Republicans are rightously furious over the deal which they were hoping to use as a wedge issue in the coming elections.

Again, the burning question is "Why?". Why would NRA make this deal at this time? What advantage does such a deal give them or the gun rights movement?
We are heading into an election in which many experts are predicting major Democrat gains. The Presidential candidates are both unappealing to GunVoters and have been somewhat lulled into a sense of security by the Heller victory. And there have been no contentious, gun-related bills debated in Congress to fire voters up and separate the sheep from the goats in a long, long time. Now would be an excellent time to have a loud debate about gun control and DC's outrageous response to the Heller decision is an excellent topic for such a debate. GunVoters are all very aware of the Heller decision and DC's continuing refusal to comply with the clear intent of that decision. Pro-gun members of Congress are pushing a discharge petition that would force the fight to the floor. Even without this NRA deal, it is very unlikely that the 218 signatures needed on the discharge petition could be garnered, but the petition itself would be a good barometer for judging a politician's commitment to gun rights. The fight and the grading would be over the discharge petition rather than the actual bill. With Heller and others having filed lawsuits to force DC to comply with the ruling, action by Congress is not really desirable as it would nullify those lawsuits, but that shouldn't really be a concern as long as the core bill is strong enought in its support of gun rights to be thoroughly unpalatable to the Democrat leadership. Nancy Pelosi is never going to allow a sweeping gun rights statement to come out of "her House."

So that brings us back to this agreement and the question, "Why?". With this agreement a compromise bill which very narrowly addresses the DC issues wuold be brought forward with NRA support. This bill (which should be introduced later today) is expected to be narrow and limited enough to be acceptable to Pelosi and company. That means it can easily pass through the House - where pro-gun members would have little choice but to vote for it - and into the Senate where, again, it ahould face little opposition. This strategy kills the lawsuits while shielding the anti-gun and faux-pro-gun mambers of Congress thereby effectively removing the only issue around which GunVoters could have been effectively rallied...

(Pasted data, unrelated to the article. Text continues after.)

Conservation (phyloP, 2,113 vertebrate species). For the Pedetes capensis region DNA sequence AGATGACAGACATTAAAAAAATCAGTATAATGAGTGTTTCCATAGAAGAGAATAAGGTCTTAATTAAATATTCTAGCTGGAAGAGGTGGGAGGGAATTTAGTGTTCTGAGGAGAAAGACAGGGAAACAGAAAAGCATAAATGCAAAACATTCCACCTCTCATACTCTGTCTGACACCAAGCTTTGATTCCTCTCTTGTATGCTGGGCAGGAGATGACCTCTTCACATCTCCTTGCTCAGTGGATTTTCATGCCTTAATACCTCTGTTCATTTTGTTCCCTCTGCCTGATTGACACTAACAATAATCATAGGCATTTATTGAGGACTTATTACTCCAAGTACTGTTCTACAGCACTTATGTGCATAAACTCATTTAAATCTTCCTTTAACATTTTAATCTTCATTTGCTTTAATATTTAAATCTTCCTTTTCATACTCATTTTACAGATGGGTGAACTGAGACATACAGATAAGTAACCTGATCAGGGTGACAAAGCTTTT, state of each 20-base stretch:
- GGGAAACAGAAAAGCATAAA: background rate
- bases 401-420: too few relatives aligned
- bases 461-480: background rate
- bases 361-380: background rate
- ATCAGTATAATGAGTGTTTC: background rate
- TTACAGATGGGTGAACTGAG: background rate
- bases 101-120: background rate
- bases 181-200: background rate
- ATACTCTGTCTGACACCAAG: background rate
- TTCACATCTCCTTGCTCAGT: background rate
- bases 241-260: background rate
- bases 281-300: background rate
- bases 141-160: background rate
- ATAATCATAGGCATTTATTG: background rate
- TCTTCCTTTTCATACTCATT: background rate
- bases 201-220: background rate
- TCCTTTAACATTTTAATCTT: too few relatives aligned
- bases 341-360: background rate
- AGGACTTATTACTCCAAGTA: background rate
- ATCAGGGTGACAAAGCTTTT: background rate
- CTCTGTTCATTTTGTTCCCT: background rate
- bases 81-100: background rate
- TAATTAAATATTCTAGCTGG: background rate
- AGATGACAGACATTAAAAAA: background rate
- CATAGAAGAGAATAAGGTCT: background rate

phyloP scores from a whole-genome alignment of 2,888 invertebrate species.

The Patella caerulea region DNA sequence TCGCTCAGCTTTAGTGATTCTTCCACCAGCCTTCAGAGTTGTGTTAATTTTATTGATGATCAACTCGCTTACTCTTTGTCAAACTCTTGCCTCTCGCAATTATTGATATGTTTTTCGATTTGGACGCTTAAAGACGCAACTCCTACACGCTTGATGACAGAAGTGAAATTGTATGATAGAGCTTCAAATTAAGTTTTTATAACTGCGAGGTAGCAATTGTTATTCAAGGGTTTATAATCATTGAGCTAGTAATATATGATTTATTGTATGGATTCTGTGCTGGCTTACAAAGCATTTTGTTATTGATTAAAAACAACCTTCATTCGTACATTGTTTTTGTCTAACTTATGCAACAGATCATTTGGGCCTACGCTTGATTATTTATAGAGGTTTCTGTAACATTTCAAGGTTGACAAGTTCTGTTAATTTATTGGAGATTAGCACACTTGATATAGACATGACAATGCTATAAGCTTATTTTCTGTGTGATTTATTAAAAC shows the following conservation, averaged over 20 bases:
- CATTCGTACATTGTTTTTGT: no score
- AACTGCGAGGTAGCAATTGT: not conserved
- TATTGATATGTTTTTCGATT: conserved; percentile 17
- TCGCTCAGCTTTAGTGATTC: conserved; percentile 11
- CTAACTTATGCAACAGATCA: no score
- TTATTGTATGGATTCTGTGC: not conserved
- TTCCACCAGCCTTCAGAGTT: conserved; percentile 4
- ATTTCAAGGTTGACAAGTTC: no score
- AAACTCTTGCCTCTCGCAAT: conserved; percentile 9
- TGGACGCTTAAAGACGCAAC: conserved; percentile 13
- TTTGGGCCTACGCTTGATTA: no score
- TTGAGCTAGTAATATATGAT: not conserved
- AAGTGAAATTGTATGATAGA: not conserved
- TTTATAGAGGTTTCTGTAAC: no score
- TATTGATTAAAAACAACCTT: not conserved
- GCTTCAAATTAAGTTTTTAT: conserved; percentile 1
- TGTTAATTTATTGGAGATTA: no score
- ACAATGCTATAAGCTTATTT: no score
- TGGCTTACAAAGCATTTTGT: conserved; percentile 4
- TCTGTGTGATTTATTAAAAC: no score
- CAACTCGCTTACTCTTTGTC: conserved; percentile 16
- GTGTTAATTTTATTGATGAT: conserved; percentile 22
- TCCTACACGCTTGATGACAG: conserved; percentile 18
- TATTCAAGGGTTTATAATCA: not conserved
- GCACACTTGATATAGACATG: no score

I recently wrote a piece for The Knox Report that described how a future "assault weapons" ban might be passed with NRA support. The article was intended to be a warning to NRA members to keep a close eye on their organization because there is a history of the group making seriously bad compromises that they call victories. While not as dramatic as an assault weapons ban, this appears to be another one of those mistakes.

NRA Pushing Bad Bill in Iowa

Monday, 14 December 2009 04:23 Jeff Knox

Last year two state organizations, Iowa Carry and Iowa Gun Owners, banged heads with competing legislation and competing strategies. Iowa Carry was backing a “shall issue” bill which included mandatory training requirements and several other concessions. Iowa Gun Owners was pushing an Alaska-style bill which removed restrictions on concealed carry and offered an optional permit system for the sake of reciprocity.

The Alaska bill had 25 cosponsors among the 100 members of the Iowa House and failed to pass by just one vote ending in a 49 – 49 tie in the final minutes of the legislative session.